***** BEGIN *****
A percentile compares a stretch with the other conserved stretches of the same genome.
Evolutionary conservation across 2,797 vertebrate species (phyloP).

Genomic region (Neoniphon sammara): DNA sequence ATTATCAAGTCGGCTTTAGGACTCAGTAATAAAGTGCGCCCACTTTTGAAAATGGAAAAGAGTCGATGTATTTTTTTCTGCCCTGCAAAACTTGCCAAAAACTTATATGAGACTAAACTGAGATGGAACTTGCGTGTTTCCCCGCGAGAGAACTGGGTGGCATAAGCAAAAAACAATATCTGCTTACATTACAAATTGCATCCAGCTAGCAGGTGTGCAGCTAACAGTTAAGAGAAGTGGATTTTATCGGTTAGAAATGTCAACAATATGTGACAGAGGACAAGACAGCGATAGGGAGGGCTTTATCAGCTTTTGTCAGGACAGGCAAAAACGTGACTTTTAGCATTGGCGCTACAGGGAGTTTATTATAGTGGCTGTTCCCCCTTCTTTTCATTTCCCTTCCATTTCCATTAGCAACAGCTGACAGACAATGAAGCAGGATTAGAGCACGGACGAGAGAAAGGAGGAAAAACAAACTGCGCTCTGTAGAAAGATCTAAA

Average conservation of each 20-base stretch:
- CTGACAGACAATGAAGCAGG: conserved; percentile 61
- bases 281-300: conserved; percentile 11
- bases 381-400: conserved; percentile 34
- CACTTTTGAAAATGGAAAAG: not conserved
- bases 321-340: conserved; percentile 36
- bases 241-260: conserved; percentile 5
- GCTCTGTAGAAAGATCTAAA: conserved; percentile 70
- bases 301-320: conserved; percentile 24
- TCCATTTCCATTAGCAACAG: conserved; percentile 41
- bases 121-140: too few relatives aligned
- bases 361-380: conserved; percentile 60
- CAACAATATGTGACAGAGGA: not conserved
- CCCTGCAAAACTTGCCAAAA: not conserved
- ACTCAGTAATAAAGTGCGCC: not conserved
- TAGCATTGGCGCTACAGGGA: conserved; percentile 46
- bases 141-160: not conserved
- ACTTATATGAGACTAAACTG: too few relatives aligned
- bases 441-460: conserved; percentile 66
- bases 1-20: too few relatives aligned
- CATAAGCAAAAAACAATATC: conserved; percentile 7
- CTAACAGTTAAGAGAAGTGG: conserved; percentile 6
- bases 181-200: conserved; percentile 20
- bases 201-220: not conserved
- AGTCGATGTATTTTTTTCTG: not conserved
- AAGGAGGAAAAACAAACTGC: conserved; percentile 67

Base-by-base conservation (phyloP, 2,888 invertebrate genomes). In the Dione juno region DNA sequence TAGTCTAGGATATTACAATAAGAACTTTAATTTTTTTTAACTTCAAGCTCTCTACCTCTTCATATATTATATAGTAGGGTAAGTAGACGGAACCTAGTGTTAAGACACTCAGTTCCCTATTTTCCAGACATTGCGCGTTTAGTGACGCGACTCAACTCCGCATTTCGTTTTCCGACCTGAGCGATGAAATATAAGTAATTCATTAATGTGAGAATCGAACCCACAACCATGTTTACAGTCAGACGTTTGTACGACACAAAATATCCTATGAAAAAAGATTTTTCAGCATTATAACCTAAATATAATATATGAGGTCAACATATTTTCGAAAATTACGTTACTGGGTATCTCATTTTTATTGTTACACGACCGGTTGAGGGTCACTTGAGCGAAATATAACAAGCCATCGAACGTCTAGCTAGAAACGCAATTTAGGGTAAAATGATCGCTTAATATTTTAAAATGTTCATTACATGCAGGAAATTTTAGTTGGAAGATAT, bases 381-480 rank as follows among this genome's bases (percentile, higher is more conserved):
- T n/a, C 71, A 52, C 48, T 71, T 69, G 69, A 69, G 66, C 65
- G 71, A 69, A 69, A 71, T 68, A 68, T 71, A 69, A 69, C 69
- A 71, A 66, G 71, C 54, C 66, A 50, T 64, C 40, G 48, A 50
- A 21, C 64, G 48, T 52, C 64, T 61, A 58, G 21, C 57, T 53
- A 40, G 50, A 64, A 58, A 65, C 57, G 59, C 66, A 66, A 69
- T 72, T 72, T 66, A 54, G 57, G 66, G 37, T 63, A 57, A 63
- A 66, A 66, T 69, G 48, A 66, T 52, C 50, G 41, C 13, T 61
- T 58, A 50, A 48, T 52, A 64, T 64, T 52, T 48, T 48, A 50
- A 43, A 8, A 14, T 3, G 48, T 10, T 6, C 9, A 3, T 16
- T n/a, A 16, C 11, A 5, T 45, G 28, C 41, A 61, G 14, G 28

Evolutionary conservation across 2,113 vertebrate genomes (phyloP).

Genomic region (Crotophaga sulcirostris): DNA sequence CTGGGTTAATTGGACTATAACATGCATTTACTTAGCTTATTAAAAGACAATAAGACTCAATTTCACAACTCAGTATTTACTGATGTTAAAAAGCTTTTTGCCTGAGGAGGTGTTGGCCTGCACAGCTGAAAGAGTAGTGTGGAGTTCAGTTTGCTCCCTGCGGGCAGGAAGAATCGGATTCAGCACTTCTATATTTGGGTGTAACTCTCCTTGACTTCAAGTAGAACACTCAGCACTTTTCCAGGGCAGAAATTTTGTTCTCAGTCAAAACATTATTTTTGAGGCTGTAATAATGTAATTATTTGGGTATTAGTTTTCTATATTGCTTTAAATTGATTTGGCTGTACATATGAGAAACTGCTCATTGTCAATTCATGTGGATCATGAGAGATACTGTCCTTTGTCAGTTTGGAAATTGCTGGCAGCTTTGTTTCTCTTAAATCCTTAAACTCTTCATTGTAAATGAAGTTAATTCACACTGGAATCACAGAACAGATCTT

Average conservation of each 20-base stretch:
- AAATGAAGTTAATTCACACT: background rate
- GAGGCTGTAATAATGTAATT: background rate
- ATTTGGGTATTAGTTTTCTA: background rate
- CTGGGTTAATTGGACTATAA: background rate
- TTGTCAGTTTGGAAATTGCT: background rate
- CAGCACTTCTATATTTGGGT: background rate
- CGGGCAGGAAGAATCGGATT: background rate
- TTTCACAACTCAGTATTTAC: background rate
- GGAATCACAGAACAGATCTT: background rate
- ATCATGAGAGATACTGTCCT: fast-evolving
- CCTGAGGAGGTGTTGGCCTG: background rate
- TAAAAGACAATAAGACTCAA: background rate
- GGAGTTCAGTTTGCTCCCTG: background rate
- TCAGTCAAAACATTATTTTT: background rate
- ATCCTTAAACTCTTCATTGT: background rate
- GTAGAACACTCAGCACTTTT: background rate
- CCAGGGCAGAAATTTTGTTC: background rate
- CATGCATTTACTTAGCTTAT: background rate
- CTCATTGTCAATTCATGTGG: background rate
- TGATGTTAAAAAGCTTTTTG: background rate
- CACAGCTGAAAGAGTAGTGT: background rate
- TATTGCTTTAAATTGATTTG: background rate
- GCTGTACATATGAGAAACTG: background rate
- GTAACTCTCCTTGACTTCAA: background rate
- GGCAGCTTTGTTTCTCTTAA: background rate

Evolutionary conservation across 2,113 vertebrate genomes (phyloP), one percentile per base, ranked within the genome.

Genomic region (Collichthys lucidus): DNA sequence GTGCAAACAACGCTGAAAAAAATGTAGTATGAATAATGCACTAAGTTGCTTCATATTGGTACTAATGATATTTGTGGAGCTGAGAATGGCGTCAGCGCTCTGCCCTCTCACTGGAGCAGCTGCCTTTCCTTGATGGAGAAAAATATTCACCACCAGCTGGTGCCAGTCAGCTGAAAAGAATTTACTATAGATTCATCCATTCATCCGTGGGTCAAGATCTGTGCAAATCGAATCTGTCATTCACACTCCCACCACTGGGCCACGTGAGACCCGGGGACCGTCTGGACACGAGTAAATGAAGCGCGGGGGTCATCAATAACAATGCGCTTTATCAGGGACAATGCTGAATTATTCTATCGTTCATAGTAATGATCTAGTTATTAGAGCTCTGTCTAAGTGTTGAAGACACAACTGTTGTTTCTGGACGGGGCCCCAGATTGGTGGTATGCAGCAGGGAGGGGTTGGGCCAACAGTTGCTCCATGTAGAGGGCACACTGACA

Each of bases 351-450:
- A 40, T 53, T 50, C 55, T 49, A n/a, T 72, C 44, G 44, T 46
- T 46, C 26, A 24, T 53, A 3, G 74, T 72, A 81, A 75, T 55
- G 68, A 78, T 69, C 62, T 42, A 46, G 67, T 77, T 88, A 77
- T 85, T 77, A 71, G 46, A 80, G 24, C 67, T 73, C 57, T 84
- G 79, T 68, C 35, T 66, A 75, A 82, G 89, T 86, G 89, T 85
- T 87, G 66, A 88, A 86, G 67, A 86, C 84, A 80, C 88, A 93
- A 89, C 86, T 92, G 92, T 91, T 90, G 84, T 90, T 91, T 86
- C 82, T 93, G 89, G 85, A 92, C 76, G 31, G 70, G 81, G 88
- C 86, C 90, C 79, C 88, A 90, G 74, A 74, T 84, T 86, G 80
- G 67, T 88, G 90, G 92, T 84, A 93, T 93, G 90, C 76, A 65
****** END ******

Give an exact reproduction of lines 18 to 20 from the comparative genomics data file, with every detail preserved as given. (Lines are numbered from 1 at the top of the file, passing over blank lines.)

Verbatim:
- ACTCAGTAATAAAGTGCGCC: not conserved
- TAGCATTGGCGCTACAGGGA: conserved; percentile 46
- bases 141-160: not conserved